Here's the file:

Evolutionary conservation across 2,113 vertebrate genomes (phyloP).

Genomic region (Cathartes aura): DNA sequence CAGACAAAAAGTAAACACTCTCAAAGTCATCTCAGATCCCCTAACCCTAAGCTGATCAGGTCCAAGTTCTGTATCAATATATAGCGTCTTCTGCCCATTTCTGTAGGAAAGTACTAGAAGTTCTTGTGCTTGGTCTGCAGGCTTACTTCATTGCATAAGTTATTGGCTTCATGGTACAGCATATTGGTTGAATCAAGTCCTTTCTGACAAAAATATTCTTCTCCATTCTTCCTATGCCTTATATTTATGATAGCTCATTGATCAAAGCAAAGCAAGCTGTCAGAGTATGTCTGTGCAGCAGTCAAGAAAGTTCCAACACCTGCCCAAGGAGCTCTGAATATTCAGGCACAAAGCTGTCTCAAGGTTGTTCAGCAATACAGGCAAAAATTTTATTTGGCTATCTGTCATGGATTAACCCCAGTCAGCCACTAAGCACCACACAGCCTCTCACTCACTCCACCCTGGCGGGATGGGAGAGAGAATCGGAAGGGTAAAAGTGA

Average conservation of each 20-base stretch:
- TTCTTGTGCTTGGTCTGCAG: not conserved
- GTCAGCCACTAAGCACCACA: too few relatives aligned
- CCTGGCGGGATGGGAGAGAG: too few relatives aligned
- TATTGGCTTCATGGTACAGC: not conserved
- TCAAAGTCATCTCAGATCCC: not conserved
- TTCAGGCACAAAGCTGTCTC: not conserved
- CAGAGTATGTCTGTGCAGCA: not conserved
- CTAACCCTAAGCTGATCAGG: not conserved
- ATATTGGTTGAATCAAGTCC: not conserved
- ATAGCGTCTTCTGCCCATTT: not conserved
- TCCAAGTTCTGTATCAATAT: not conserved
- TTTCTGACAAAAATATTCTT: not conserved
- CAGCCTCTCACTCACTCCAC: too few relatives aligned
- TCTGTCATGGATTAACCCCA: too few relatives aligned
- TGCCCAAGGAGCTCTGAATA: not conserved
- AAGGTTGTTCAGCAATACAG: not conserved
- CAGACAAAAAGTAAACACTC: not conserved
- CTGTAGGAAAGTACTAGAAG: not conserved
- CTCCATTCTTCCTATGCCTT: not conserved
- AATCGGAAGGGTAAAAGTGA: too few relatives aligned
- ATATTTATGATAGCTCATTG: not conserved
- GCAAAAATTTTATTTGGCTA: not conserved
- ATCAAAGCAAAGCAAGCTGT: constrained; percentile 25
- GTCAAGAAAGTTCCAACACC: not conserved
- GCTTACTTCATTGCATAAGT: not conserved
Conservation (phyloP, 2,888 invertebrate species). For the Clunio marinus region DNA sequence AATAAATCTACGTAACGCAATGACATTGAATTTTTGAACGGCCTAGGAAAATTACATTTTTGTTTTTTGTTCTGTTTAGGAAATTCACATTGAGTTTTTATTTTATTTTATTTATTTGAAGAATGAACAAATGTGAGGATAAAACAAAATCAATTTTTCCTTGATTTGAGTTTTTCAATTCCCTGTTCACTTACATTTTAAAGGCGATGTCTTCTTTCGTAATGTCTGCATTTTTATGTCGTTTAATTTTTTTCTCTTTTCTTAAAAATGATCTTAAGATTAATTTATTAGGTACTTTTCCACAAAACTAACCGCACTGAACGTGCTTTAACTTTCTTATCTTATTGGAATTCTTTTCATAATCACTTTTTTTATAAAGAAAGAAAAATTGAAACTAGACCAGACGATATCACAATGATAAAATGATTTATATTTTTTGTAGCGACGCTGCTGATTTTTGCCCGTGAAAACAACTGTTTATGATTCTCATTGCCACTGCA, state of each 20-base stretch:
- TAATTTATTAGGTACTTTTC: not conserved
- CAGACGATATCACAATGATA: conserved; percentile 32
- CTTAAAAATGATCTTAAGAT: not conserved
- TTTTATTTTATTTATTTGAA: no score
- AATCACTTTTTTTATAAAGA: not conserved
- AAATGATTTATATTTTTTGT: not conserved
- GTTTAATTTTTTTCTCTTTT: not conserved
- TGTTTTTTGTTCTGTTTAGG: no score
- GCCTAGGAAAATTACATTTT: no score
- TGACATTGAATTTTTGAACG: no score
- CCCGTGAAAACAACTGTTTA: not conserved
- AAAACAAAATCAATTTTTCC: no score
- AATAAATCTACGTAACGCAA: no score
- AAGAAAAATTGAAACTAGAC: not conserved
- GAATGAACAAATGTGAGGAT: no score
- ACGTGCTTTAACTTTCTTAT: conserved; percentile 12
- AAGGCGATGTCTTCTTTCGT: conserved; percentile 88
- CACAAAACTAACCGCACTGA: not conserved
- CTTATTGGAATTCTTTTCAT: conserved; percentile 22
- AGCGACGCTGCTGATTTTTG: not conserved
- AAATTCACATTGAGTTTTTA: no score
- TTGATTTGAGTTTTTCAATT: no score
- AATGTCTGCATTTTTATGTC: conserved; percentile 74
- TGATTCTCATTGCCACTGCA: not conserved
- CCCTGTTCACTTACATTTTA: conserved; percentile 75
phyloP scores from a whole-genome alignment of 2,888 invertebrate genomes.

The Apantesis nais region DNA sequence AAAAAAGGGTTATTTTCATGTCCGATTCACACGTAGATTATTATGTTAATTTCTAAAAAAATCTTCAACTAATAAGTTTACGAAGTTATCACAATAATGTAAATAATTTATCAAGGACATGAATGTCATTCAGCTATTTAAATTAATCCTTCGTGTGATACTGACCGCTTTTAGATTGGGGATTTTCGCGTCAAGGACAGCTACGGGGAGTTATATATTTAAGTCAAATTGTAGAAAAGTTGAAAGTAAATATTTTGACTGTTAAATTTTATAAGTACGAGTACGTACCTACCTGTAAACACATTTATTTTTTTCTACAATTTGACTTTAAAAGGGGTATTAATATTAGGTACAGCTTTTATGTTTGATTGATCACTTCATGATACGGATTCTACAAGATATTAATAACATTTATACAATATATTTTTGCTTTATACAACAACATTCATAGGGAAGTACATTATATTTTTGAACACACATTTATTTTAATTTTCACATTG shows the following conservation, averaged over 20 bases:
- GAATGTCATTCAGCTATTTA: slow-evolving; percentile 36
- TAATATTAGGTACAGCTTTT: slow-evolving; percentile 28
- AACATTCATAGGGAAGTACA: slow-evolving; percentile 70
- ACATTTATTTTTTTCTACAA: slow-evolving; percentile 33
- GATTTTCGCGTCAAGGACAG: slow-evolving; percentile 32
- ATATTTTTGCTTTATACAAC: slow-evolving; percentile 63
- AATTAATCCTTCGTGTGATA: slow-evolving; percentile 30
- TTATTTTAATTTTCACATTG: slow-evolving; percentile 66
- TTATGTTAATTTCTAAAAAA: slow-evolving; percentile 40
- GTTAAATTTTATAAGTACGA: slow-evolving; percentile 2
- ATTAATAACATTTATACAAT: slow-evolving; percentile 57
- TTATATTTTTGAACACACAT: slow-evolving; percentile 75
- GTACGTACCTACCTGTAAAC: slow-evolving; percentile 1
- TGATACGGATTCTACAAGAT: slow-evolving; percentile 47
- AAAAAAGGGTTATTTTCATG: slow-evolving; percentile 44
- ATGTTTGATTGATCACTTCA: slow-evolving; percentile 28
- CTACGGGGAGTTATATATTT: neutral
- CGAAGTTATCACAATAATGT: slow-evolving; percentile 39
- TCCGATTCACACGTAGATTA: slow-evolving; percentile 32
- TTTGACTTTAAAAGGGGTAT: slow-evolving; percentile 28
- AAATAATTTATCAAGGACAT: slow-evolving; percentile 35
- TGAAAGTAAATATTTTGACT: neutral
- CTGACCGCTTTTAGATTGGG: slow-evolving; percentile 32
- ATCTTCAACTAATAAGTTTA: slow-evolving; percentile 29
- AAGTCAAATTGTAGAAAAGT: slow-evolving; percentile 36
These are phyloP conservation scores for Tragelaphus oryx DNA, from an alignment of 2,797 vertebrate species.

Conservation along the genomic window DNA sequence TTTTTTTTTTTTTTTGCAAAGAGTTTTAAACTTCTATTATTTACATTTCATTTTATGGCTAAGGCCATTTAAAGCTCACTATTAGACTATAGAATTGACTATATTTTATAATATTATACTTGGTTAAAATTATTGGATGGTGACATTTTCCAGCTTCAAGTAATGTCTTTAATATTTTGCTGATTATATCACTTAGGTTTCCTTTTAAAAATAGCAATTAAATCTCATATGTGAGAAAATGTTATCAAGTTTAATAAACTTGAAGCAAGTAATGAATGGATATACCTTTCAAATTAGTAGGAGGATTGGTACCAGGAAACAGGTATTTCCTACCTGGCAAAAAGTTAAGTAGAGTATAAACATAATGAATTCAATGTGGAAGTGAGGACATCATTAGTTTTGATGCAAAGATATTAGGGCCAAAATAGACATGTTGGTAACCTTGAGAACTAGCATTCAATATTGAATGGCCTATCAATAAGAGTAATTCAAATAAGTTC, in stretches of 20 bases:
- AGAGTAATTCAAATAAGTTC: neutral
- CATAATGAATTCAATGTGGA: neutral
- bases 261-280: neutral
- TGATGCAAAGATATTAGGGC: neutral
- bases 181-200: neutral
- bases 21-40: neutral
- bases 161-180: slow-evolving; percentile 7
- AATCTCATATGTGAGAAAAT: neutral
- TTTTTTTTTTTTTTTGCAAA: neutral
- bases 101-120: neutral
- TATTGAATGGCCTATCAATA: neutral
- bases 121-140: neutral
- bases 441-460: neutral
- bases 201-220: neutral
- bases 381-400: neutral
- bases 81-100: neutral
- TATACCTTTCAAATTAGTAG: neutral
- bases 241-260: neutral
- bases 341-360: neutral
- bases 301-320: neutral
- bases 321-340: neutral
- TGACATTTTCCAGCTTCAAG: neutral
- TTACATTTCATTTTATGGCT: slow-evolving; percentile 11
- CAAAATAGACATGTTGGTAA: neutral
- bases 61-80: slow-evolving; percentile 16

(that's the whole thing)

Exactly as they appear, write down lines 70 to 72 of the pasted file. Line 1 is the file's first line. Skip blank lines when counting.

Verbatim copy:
- TGATACGGATTCTACAAGAT: slow-evolving; percentile 47
- AAAAAAGGGTTATTTTCATG: slow-evolving; percentile 44
- ATGTTTGATTGATCACTTCA: slow-evolving; percentile 28